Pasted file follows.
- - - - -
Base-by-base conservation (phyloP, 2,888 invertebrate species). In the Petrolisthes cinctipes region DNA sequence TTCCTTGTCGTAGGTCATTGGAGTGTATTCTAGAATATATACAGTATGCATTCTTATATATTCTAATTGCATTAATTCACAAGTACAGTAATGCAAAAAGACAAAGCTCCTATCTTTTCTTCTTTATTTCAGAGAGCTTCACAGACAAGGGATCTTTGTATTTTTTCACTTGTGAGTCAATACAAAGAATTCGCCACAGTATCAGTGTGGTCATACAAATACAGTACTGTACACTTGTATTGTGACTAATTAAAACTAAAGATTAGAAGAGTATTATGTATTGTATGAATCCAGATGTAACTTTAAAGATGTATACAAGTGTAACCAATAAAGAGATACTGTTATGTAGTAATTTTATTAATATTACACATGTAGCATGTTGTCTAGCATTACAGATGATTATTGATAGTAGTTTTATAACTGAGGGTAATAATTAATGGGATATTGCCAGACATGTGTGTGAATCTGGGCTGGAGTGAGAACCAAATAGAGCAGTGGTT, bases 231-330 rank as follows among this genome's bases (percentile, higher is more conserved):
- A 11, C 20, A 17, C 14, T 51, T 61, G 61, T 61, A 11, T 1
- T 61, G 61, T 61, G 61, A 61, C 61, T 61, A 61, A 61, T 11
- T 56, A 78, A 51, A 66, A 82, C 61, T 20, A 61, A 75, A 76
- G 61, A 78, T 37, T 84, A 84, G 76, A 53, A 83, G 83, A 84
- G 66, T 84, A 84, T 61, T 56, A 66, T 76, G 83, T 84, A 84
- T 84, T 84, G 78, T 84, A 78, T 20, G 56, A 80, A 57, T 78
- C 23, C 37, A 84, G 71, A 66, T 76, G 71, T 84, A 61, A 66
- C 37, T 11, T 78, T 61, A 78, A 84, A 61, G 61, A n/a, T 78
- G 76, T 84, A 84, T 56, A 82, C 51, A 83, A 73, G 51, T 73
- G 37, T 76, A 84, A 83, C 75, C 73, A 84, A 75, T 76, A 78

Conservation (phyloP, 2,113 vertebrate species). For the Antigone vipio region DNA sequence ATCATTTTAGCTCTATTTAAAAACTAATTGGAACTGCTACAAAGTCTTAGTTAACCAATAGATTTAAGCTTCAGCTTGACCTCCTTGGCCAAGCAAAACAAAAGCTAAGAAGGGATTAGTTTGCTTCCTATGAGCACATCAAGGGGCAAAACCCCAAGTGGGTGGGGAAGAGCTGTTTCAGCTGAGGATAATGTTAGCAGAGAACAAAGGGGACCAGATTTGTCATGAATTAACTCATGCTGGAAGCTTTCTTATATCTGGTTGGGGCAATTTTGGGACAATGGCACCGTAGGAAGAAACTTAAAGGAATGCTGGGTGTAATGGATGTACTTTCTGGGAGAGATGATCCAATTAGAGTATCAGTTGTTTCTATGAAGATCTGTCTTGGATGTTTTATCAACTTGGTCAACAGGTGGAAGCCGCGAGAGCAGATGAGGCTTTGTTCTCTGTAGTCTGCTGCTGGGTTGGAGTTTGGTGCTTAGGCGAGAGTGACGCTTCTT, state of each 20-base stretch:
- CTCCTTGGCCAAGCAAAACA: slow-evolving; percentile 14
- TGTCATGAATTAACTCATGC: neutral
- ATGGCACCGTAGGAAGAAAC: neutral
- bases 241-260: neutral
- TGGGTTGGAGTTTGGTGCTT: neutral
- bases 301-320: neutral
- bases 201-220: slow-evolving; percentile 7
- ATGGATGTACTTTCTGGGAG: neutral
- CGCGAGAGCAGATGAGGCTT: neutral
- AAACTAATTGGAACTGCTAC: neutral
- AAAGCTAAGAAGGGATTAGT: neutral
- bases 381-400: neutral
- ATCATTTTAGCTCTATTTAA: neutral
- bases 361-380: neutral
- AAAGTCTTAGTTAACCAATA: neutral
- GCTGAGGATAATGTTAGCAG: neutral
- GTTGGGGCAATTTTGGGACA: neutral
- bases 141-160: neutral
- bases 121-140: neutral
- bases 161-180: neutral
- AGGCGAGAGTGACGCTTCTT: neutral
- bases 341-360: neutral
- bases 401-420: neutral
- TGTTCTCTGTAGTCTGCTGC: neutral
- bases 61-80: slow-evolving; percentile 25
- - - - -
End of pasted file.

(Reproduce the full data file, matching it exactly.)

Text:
Base-by-base conservation (phyloP, 2,888 invertebrate species). In the Petrolisthes cinctipes region DNA sequence TTCCTTGTCGTAGGTCATTGGAGTGTATTCTAGAATATATACAGTATGCATTCTTATATATTCTAATTGCATTAATTCACAAGTACAGTAATGCAAAAAGACAAAGCTCCTATCTTTTCTTCTTTATTTCAGAGAGCTTCACAGACAAGGGATCTTTGTATTTTTTCACTTGTGAGTCAATACAAAGAATTCGCCACAGTATCAGTGTGGTCATACAAATACAGTACTGTACACTTGTATTGTGACTAATTAAAACTAAAGATTAGAAGAGTATTATGTATTGTATGAATCCAGATGTAACTTTAAAGATGTATACAAGTGTAACCAATAAAGAGATACTGTTATGTAGTAATTTTATTAATATTACACATGTAGCATGTTGTCTAGCATTACAGATGATTATTGATAGTAGTTTTATAACTGAGGGTAATAATTAATGGGATATTGCCAGACATGTGTGTGAATCTGGGCTGGAGTGAGAACCAAATAGAGCAGTGGTT, bases 231-330 rank as follows among this genome's bases (percentile, higher is more conserved):
- A 11, C 20, A 17, C 14, T 51, T 61, G 61, T 61, A 11, T 1
- T 61, G 61, T 61, G 61, A 61, C 61, T 61, A 61, A 61, T 11
- T 56, A 78, A 51, A 66, A 82, C 61, T 20, A 61, A 75, A 76
- G 61, A 78, T 37, T 84, A 84, G 76, A 53, A 83, G 83, A 84
- G 66, T 84, A 84, T 61, T 56, A 66, T 76, G 83, T 84, A 84
- T 84, T 84, G 78, T 84, A 78, T 20, G 56, A 80, A 57, T 78
- C 23, C 37, A 84, G 71, A 66, T 76, G 71, T 84, A 61, A 66
- C 37, T 11, T 78, T 61, A 78, A 84, A 61, G 61, A n/a, T 78
- G 76, T 84, A 84, T 56, A 82, C 51, A 83, A 73, G 51, T 73
- G 37, T 76, A 84, A 83, C 75, C 73, A 84, A 75, T 76, A 78

Conservation (phyloP, 2,113 vertebrate species). For the Antigone vipio region DNA sequence ATCATTTTAGCTCTATTTAAAAACTAATTGGAACTGCTACAAAGTCTTAGTTAACCAATAGATTTAAGCTTCAGCTTGACCTCCTTGGCCAAGCAAAACAAAAGCTAAGAAGGGATTAGTTTGCTTCCTATGAGCACATCAAGGGGCAAAACCCCAAGTGGGTGGGGAAGAGCTGTTTCAGCTGAGGATAATGTTAGCAGAGAACAAAGGGGACCAGATTTGTCATGAATTAACTCATGCTGGAAGCTTTCTTATATCTGGTTGGGGCAATTTTGGGACAATGGCACCGTAGGAAGAAACTTAAAGGAATGCTGGGTGTAATGGATGTACTTTCTGGGAGAGATGATCCAATTAGAGTATCAGTTGTTTCTATGAAGATCTGTCTTGGATGTTTTATCAACTTGGTCAACAGGTGGAAGCCGCGAGAGCAGATGAGGCTTTGTTCTCTGTAGTCTGCTGCTGGGTTGGAGTTTGGTGCTTAGGCGAGAGTGACGCTTCTT, state of each 20-base stretch:
- CTCCTTGGCCAAGCAAAACA: slow-evolving; percentile 14
- TGTCATGAATTAACTCATGC: neutral
- ATGGCACCGTAGGAAGAAAC: neutral
- bases 241-260: neutral
- TGGGTTGGAGTTTGGTGCTT: neutral
- bases 301-320: neutral
- bases 201-220: slow-evolving; percentile 7
- ATGGATGTACTTTCTGGGAG: neutral
- CGCGAGAGCAGATGAGGCTT: neutral
- AAACTAATTGGAACTGCTAC: neutral
- AAAGCTAAGAAGGGATTAGT: neutral
- bases 381-400: neutral
- ATCATTTTAGCTCTATTTAA: neutral
- bases 361-380: neutral
- AAAGTCTTAGTTAACCAATA: neutral
- GCTGAGGATAATGTTAGCAG: neutral
- GTTGGGGCAATTTTGGGACA: neutral
- bases 141-160: neutral
- bases 121-140: neutral
- bases 161-180: neutral
- AGGCGAGAGTGACGCTTCTT: neutral
- bases 341-360: neutral
- bases 401-420: neutral
- TGTTCTCTGTAGTCTGCTGC: neutral
- bases 61-80: slow-evolving; percentile 25